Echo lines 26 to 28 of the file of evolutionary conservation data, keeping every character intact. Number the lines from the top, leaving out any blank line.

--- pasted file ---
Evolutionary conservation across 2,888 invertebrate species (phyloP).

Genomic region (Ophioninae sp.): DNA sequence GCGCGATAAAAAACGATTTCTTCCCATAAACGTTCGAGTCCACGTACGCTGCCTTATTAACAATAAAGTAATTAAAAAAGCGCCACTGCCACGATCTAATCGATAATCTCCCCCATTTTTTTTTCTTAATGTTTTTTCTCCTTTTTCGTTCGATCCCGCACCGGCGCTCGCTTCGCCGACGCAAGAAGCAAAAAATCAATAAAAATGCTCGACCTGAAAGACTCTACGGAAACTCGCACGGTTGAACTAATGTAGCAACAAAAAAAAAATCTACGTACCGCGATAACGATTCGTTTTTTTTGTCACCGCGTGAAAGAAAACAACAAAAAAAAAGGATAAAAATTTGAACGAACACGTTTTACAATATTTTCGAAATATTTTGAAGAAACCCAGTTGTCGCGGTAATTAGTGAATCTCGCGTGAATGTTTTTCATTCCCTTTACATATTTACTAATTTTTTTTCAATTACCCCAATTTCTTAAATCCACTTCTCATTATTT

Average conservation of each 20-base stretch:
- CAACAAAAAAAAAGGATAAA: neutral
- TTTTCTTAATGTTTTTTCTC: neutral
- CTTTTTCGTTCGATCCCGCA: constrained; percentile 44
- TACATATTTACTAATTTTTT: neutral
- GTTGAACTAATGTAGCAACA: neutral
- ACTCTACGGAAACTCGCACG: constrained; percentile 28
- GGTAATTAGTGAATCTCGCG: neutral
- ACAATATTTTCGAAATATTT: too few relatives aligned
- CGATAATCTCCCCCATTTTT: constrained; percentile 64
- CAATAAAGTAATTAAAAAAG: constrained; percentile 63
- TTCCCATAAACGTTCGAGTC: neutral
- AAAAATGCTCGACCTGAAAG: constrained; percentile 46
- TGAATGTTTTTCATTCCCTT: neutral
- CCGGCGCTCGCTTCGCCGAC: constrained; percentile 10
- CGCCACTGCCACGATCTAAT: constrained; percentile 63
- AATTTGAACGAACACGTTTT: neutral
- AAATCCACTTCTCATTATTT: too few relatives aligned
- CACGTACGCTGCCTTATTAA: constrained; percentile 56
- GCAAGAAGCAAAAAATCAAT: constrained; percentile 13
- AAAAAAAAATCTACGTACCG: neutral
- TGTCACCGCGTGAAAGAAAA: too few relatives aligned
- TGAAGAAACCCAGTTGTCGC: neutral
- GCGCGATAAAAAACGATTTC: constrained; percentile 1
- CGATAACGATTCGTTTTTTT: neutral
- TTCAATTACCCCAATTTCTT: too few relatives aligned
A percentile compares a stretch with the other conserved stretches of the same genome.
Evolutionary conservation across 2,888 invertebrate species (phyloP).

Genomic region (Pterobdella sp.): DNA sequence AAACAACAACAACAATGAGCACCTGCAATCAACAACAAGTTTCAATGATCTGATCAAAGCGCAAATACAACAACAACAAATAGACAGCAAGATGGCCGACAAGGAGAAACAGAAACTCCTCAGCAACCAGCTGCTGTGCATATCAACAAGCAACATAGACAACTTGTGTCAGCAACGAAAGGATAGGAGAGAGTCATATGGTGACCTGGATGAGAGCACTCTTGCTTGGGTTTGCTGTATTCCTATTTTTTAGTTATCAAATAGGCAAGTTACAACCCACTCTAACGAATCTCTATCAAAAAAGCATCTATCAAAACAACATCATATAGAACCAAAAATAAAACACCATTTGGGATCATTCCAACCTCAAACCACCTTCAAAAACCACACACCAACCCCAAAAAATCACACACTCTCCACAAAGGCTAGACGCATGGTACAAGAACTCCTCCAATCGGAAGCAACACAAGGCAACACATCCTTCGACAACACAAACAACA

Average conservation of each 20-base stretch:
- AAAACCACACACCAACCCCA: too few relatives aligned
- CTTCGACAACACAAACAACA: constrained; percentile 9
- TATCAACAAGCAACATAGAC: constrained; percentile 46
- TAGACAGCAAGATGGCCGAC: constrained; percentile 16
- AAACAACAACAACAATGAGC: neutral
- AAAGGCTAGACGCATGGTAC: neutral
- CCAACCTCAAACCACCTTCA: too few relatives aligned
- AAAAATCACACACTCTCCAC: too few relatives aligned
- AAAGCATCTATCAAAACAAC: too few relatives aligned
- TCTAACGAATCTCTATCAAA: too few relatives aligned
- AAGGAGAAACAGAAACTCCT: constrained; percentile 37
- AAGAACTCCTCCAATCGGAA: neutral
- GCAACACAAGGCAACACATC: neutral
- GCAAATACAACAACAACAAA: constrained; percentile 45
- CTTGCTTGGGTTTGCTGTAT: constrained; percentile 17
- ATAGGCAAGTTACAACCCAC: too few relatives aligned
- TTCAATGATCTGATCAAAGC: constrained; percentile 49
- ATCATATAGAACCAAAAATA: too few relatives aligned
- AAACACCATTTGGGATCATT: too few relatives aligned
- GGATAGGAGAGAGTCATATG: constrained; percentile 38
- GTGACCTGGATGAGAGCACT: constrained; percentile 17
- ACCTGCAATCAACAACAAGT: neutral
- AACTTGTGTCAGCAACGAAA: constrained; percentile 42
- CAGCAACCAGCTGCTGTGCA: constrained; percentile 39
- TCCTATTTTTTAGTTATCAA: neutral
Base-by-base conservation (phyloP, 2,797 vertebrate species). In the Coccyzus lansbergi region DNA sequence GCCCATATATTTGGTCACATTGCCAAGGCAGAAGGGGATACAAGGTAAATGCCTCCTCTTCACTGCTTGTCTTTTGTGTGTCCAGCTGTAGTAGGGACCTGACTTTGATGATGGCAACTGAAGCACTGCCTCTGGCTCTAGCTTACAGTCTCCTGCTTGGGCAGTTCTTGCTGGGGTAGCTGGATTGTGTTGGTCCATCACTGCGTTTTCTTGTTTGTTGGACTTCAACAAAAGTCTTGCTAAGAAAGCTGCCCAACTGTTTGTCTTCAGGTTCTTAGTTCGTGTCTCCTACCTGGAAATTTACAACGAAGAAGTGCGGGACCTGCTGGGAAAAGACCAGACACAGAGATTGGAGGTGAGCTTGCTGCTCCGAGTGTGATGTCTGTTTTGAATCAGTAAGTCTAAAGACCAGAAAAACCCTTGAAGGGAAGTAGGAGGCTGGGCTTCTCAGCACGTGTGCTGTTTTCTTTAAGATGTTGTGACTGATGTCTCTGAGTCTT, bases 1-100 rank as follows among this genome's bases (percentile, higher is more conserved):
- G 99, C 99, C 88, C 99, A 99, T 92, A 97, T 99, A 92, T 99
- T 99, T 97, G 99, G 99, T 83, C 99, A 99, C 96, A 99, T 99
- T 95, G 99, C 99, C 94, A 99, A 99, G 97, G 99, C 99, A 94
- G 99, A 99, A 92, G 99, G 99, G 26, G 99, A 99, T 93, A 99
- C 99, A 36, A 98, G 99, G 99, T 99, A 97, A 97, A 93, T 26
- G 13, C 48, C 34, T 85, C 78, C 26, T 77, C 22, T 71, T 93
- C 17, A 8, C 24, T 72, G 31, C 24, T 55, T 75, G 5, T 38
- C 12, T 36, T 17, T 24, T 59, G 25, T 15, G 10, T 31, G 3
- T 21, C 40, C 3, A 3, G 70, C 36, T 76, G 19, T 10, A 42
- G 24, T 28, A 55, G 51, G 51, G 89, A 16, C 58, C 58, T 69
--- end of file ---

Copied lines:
- GCGCGATAAAAAACGATTTC: constrained; percentile 1
- CGATAACGATTCGTTTTTTT: neutral
- TTCAATTACCCCAATTTCTT: too few relatives aligned